RestIn his book WORKING THE ANGLES, Eugene Peterson points out the following:

” The Deuteronomy reason for Sabbath-keeping is that our ancestors in Egypt went four hundred years without a vacation (Deuteronomy 5:15). Never a day off. The consequence: they were no longer considered persons but slaves. Hands. Work units. Not persons created in the image of God but equipment for making bricks and building pyramids.”

Keeping the Sabbath was therefore both blessing and sign. (See Deuteronomy 5: 12-15.) The people of God kept one day in seven free of their usual productive activity because they needed it. The fact that they could keep it was also a sign that they were no longer slaves. They were no longer under the cruel rule of Pharaoh and Egypt. They were now free, free under God.

As a people under the care of a loving God, they could afford to work when it was time to work, rest when it was time to rest. Sabbath-keeping was an eloquent statement of their status as God’s people and the reality of the sovereign, benevolent nature of God.

When I look at the frenzied hectic lifestyles of most Christians today, we seem to resemble slaves more than free people. We may no longer be in bondage to Pharaoh, but we are still slaves, slaves to fear, pride, greed, materialism, consumerism, etc. Like those who do not know God, we too push ourselves to work long hours, doing with as little rest as possible.

For many of us, Sunday is no day of rest either. With more and more churches adopting both the practices and the culture of business corporations, Sundays and any discretionary time soon fill up with church related activity. This is but the natural consequence of churches defining spirituality in terms of productivity and measurable success. A Sabbath-l ess life leads to a number of serious consequences.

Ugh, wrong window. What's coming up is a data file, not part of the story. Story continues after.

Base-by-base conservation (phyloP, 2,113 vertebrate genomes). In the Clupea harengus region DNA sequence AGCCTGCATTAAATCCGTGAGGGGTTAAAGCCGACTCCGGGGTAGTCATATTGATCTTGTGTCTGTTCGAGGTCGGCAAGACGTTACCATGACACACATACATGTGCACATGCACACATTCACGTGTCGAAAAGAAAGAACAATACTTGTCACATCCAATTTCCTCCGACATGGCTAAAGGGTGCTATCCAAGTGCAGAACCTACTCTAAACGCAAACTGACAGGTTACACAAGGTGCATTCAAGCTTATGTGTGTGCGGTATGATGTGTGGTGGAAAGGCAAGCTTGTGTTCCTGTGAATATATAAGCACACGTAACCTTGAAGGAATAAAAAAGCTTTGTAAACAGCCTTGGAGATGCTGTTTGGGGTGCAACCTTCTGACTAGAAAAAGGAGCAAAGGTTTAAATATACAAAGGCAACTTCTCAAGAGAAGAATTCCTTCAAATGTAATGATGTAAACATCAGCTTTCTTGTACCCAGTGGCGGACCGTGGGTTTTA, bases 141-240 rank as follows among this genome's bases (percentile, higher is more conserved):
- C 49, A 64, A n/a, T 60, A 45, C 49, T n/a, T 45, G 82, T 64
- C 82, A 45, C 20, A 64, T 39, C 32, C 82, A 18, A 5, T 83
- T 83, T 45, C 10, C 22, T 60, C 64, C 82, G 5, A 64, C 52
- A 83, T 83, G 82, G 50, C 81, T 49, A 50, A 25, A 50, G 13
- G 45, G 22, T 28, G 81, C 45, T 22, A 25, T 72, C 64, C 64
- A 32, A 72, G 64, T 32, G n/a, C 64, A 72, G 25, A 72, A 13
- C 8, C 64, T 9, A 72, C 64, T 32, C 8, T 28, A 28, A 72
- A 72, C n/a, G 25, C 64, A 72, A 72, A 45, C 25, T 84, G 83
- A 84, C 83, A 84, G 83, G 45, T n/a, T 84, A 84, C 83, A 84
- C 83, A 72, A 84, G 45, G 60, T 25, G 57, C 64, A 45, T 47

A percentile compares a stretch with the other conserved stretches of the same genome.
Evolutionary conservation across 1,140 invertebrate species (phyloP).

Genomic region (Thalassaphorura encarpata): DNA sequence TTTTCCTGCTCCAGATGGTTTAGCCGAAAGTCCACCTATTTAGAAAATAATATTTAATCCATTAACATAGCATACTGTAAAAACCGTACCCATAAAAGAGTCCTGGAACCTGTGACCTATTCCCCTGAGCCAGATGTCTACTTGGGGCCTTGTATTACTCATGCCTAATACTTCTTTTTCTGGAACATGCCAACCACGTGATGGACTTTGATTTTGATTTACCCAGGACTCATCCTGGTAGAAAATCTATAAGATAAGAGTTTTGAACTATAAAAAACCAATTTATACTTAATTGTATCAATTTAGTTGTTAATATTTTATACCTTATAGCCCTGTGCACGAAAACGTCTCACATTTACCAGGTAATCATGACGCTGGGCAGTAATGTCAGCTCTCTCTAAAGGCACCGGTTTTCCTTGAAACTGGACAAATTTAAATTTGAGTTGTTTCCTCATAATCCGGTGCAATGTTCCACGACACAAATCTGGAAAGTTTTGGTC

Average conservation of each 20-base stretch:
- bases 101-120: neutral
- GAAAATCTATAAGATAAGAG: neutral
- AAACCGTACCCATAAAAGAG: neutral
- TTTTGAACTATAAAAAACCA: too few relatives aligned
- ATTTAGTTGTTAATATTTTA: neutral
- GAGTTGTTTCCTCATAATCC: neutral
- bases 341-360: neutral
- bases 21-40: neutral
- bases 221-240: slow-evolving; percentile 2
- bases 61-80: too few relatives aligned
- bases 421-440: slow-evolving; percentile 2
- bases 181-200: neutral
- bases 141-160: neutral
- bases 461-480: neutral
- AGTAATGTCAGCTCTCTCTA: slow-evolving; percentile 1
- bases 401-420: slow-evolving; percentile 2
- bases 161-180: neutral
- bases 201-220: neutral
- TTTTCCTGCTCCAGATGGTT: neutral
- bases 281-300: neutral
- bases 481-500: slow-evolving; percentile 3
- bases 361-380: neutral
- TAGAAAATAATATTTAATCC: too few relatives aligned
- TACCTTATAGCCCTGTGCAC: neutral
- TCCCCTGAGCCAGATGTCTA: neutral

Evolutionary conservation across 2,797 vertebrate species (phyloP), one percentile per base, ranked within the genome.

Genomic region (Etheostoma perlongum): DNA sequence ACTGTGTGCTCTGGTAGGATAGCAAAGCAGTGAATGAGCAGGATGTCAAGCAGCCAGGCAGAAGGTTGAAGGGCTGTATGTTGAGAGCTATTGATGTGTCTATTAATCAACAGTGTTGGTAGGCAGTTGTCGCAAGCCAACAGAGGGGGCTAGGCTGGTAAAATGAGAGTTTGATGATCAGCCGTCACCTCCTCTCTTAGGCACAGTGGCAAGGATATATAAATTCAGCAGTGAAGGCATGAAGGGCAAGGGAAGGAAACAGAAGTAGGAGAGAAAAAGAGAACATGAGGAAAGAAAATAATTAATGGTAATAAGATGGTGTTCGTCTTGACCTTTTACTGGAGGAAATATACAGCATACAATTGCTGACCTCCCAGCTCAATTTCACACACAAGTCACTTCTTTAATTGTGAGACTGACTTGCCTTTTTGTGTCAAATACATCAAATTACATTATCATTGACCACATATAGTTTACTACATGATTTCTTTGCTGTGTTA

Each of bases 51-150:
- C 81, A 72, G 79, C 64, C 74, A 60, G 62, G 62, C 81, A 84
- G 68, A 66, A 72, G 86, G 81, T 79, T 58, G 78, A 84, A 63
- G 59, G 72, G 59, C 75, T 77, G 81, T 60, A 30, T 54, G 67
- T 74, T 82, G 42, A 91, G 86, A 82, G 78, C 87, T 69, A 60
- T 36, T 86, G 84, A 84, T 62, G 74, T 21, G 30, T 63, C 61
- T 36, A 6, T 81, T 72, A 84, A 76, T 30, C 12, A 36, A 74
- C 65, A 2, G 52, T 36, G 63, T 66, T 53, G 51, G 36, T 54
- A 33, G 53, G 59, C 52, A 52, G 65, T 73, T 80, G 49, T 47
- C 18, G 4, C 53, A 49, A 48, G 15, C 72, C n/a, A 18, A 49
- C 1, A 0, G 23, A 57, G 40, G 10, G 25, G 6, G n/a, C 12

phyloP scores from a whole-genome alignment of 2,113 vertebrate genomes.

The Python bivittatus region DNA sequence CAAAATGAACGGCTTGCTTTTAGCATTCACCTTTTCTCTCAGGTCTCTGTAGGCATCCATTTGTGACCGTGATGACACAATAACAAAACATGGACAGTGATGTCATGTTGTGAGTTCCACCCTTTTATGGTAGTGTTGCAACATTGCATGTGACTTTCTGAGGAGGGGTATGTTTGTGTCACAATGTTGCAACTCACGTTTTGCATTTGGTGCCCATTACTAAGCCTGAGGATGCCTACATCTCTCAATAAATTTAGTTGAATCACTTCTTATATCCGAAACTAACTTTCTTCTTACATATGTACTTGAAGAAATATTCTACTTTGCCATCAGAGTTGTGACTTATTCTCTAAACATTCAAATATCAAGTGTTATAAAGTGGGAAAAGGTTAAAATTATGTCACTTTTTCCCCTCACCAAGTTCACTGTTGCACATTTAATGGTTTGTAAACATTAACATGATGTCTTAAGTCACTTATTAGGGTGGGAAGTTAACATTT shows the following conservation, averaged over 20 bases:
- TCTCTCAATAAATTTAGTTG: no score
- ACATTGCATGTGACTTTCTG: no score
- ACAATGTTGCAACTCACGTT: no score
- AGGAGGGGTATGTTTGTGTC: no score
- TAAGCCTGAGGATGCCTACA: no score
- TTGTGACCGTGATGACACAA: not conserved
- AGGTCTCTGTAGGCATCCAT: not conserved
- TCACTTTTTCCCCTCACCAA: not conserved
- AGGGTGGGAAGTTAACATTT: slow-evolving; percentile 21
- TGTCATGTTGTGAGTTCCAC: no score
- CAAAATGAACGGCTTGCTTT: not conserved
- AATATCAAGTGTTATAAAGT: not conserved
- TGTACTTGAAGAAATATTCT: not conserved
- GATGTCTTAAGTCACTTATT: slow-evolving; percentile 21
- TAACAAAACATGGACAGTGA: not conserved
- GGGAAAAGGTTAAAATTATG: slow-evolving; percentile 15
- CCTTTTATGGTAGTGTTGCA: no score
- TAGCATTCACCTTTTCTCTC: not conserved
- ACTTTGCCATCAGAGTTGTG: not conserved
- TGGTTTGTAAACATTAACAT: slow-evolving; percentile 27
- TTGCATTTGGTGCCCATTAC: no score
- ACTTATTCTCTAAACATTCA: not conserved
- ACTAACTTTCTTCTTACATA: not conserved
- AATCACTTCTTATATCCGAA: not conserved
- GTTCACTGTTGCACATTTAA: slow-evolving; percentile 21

First I am seeing more and Christians who are perennially tired and flirting with burnout. Monday to Friday, we try to fulfil the increasingly demanding demands of work. Saturdays we do as many family errands as possible. Sunday brings a new round of demands from the church. (Sometimes the only way to be free of the demands of the church is to get a heart attack or be caught in sexual sin. Hmm?.)

The failure to respect the divine work/rest rhythm of life leads to physical, emotional, relational, and spiritual collapse. Exhaustion leads to lowered immune responses, depression, anger, breakdown in relationships, and increased vulnerability to satanic temptation and deception.

There is a second and even greater consequence of not observing the Sabbath principle. When we live Sabbath-less lives we mute our testimony to the reality and the love of the living God. If we really believe that the Father knows what we need and will meet those needs, then why do we live the way we do? Anxious and driven? (See Matthew 6: 25-34.)

I fear that the Church has not given the subject of Sabbath rest the attention it deserves – with potentially very serious consequences. In the last year, how many sermons did you hear on the theme of sacrificial service? The importance of Sabbath rest? I rest my case.

The quest for a God rooted, balanced life will not be easy. We will run straight up against the evil trio of Satan, the world, and our flesh. Which is precisely why any attempt at a solution must begin with careful biblical reflection.

Every generation has had to recover a key doctrine for the church. Maybe the 21st century church needs to recover the doctrine of Sabbath rest.